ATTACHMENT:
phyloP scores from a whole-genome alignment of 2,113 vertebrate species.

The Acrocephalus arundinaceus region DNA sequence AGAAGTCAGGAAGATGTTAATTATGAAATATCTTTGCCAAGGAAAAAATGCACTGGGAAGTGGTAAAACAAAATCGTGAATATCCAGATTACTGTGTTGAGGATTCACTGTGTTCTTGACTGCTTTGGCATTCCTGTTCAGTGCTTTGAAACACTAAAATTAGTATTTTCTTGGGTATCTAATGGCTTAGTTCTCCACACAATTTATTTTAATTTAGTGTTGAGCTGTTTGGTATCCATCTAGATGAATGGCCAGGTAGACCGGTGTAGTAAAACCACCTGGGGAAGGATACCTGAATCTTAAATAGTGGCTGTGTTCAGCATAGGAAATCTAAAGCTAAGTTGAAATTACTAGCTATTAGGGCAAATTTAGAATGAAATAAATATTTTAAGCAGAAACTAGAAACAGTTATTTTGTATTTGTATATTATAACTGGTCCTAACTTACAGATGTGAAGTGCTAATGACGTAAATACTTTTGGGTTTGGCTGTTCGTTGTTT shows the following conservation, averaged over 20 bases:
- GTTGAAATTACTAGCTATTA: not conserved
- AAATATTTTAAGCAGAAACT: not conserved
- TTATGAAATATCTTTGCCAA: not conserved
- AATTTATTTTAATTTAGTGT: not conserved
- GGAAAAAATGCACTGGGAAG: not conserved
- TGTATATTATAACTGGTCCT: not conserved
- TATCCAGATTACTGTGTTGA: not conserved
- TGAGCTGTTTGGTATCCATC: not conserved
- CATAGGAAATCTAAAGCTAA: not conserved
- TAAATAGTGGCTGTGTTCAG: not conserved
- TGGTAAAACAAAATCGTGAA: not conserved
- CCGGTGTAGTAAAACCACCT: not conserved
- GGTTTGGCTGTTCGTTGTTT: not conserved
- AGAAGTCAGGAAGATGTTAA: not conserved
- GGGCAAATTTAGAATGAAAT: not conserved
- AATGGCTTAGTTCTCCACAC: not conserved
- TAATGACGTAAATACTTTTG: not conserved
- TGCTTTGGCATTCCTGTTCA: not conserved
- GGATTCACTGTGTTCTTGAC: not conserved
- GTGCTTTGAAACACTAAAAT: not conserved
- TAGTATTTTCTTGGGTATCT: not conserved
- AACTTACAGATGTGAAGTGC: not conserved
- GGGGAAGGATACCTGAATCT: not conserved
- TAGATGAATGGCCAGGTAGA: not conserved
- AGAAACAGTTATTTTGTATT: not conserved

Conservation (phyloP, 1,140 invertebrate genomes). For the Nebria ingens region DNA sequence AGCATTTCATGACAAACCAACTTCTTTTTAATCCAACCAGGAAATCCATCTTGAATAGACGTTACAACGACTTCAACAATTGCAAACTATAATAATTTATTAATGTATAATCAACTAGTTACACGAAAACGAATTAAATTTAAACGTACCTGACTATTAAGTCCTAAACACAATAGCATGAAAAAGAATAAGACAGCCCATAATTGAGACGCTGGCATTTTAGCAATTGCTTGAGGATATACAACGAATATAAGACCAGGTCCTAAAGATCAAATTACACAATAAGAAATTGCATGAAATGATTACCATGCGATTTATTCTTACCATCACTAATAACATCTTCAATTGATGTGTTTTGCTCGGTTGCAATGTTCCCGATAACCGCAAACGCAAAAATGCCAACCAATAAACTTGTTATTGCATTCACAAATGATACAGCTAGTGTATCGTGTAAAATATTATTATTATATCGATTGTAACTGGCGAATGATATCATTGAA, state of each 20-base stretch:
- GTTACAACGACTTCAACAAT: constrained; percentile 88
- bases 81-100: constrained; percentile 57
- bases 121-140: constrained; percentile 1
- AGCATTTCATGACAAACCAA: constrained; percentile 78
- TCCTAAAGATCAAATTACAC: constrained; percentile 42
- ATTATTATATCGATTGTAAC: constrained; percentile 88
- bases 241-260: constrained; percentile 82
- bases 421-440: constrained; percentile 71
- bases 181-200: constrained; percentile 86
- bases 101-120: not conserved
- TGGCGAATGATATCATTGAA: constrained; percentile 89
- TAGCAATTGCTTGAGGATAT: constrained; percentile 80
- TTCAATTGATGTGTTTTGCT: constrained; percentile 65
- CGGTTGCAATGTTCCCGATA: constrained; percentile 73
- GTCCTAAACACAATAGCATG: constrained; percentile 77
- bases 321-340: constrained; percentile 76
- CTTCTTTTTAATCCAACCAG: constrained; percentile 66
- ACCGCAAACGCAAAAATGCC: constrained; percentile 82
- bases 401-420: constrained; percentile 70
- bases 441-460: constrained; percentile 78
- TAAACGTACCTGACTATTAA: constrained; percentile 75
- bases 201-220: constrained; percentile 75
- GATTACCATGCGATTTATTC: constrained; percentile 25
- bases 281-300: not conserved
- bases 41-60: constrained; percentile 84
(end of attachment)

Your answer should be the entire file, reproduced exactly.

phyloP scores from a whole-genome alignment of 2,113 vertebrate species.

The Acrocephalus arundinaceus region DNA sequence AGAAGTCAGGAAGATGTTAATTATGAAATATCTTTGCCAAGGAAAAAATGCACTGGGAAGTGGTAAAACAAAATCGTGAATATCCAGATTACTGTGTTGAGGATTCACTGTGTTCTTGACTGCTTTGGCATTCCTGTTCAGTGCTTTGAAACACTAAAATTAGTATTTTCTTGGGTATCTAATGGCTTAGTTCTCCACACAATTTATTTTAATTTAGTGTTGAGCTGTTTGGTATCCATCTAGATGAATGGCCAGGTAGACCGGTGTAGTAAAACCACCTGGGGAAGGATACCTGAATCTTAAATAGTGGCTGTGTTCAGCATAGGAAATCTAAAGCTAAGTTGAAATTACTAGCTATTAGGGCAAATTTAGAATGAAATAAATATTTTAAGCAGAAACTAGAAACAGTTATTTTGTATTTGTATATTATAACTGGTCCTAACTTACAGATGTGAAGTGCTAATGACGTAAATACTTTTGGGTTTGGCTGTTCGTTGTTT shows the following conservation, averaged over 20 bases:
- GTTGAAATTACTAGCTATTA: not conserved
- AAATATTTTAAGCAGAAACT: not conserved
- TTATGAAATATCTTTGCCAA: not conserved
- AATTTATTTTAATTTAGTGT: not conserved
- GGAAAAAATGCACTGGGAAG: not conserved
- TGTATATTATAACTGGTCCT: not conserved
- TATCCAGATTACTGTGTTGA: not conserved
- TGAGCTGTTTGGTATCCATC: not conserved
- CATAGGAAATCTAAAGCTAA: not conserved
- TAAATAGTGGCTGTGTTCAG: not conserved
- TGGTAAAACAAAATCGTGAA: not conserved
- CCGGTGTAGTAAAACCACCT: not conserved
- GGTTTGGCTGTTCGTTGTTT: not conserved
- AGAAGTCAGGAAGATGTTAA: not conserved
- GGGCAAATTTAGAATGAAAT: not conserved
- AATGGCTTAGTTCTCCACAC: not conserved
- TAATGACGTAAATACTTTTG: not conserved
- TGCTTTGGCATTCCTGTTCA: not conserved
- GGATTCACTGTGTTCTTGAC: not conserved
- GTGCTTTGAAACACTAAAAT: not conserved
- TAGTATTTTCTTGGGTATCT: not conserved
- AACTTACAGATGTGAAGTGC: not conserved
- GGGGAAGGATACCTGAATCT: not conserved
- TAGATGAATGGCCAGGTAGA: not conserved
- AGAAACAGTTATTTTGTATT: not conserved

Conservation (phyloP, 1,140 invertebrate genomes). For the Nebria ingens region DNA sequence AGCATTTCATGACAAACCAACTTCTTTTTAATCCAACCAGGAAATCCATCTTGAATAGACGTTACAACGACTTCAACAATTGCAAACTATAATAATTTATTAATGTATAATCAACTAGTTACACGAAAACGAATTAAATTTAAACGTACCTGACTATTAAGTCCTAAACACAATAGCATGAAAAAGAATAAGACAGCCCATAATTGAGACGCTGGCATTTTAGCAATTGCTTGAGGATATACAACGAATATAAGACCAGGTCCTAAAGATCAAATTACACAATAAGAAATTGCATGAAATGATTACCATGCGATTTATTCTTACCATCACTAATAACATCTTCAATTGATGTGTTTTGCTCGGTTGCAATGTTCCCGATAACCGCAAACGCAAAAATGCCAACCAATAAACTTGTTATTGCATTCACAAATGATACAGCTAGTGTATCGTGTAAAATATTATTATTATATCGATTGTAACTGGCGAATGATATCATTGAA, state of each 20-base stretch:
- GTTACAACGACTTCAACAAT: constrained; percentile 88
- bases 81-100: constrained; percentile 57
- bases 121-140: constrained; percentile 1
- AGCATTTCATGACAAACCAA: constrained; percentile 78
- TCCTAAAGATCAAATTACAC: constrained; percentile 42
- ATTATTATATCGATTGTAAC: constrained; percentile 88
- bases 241-260: constrained; percentile 82
- bases 421-440: constrained; percentile 71
- bases 181-200: constrained; percentile 86
- bases 101-120: not conserved
- TGGCGAATGATATCATTGAA: constrained; percentile 89
- TAGCAATTGCTTGAGGATAT: constrained; percentile 80
- TTCAATTGATGTGTTTTGCT: constrained; percentile 65
- CGGTTGCAATGTTCCCGATA: constrained; percentile 73
- GTCCTAAACACAATAGCATG: constrained; percentile 77
- bases 321-340: constrained; percentile 76
- CTTCTTTTTAATCCAACCAG: constrained; percentile 66
- ACCGCAAACGCAAAAATGCC: constrained; percentile 82
- bases 401-420: constrained; percentile 70
- bases 441-460: constrained; percentile 78
- TAAACGTACCTGACTATTAA: constrained; percentile 75
- bases 201-220: constrained; percentile 75
- GATTACCATGCGATTTATTC: constrained; percentile 25
- bases 281-300: not conserved
- bases 41-60: constrained; percentile 84